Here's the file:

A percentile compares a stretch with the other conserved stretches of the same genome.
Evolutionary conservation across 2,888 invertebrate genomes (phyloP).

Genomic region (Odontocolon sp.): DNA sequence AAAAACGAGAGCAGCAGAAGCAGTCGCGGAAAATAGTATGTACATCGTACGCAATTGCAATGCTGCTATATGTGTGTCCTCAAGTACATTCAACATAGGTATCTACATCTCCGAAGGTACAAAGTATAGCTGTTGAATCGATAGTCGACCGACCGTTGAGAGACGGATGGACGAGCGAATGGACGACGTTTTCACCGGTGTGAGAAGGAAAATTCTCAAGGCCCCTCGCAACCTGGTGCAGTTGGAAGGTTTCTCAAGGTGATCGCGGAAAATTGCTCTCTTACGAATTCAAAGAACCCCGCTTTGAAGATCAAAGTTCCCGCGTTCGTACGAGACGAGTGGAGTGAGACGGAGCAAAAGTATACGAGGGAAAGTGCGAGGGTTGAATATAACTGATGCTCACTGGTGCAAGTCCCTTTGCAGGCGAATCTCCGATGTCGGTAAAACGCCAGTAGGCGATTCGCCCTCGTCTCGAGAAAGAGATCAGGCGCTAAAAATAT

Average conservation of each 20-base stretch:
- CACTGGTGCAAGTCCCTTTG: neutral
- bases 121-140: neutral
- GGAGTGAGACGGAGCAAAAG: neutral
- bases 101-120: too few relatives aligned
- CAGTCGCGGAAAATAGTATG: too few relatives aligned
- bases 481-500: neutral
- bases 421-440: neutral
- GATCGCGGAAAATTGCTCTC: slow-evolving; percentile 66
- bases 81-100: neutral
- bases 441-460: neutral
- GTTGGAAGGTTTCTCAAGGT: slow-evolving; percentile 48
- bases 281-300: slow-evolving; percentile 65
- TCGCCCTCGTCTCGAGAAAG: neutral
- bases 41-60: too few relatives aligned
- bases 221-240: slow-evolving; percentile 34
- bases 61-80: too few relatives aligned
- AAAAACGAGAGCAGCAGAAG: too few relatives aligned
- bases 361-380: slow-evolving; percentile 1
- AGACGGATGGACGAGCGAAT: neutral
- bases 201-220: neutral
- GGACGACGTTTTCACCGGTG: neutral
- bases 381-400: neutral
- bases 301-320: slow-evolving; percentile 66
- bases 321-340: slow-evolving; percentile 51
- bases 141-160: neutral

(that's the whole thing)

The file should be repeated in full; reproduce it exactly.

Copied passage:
A percentile compares a stretch with the other conserved stretches of the same genome.
Evolutionary conservation across 2,888 invertebrate genomes (phyloP).

Genomic region (Odontocolon sp.): DNA sequence AAAAACGAGAGCAGCAGAAGCAGTCGCGGAAAATAGTATGTACATCGTACGCAATTGCAATGCTGCTATATGTGTGTCCTCAAGTACATTCAACATAGGTATCTACATCTCCGAAGGTACAAAGTATAGCTGTTGAATCGATAGTCGACCGACCGTTGAGAGACGGATGGACGAGCGAATGGACGACGTTTTCACCGGTGTGAGAAGGAAAATTCTCAAGGCCCCTCGCAACCTGGTGCAGTTGGAAGGTTTCTCAAGGTGATCGCGGAAAATTGCTCTCTTACGAATTCAAAGAACCCCGCTTTGAAGATCAAAGTTCCCGCGTTCGTACGAGACGAGTGGAGTGAGACGGAGCAAAAGTATACGAGGGAAAGTGCGAGGGTTGAATATAACTGATGCTCACTGGTGCAAGTCCCTTTGCAGGCGAATCTCCGATGTCGGTAAAACGCCAGTAGGCGATTCGCCCTCGTCTCGAGAAAGAGATCAGGCGCTAAAAATAT

Average conservation of each 20-base stretch:
- CACTGGTGCAAGTCCCTTTG: neutral
- bases 121-140: neutral
- GGAGTGAGACGGAGCAAAAG: neutral
- bases 101-120: too few relatives aligned
- CAGTCGCGGAAAATAGTATG: too few relatives aligned
- bases 481-500: neutral
- bases 421-440: neutral
- GATCGCGGAAAATTGCTCTC: slow-evolving; percentile 66
- bases 81-100: neutral
- bases 441-460: neutral
- GTTGGAAGGTTTCTCAAGGT: slow-evolving; percentile 48
- bases 281-300: slow-evolving; percentile 65
- TCGCCCTCGTCTCGAGAAAG: neutral
- bases 41-60: too few relatives aligned
- bases 221-240: slow-evolving; percentile 34
- bases 61-80: too few relatives aligned
- AAAAACGAGAGCAGCAGAAG: too few relatives aligned
- bases 361-380: slow-evolving; percentile 1
- AGACGGATGGACGAGCGAAT: neutral
- bases 201-220: neutral
- GGACGACGTTTTCACCGGTG: neutral
- bases 381-400: neutral
- bases 301-320: slow-evolving; percentile 66
- bases 321-340: slow-evolving; percentile 51
- bases 141-160: neutral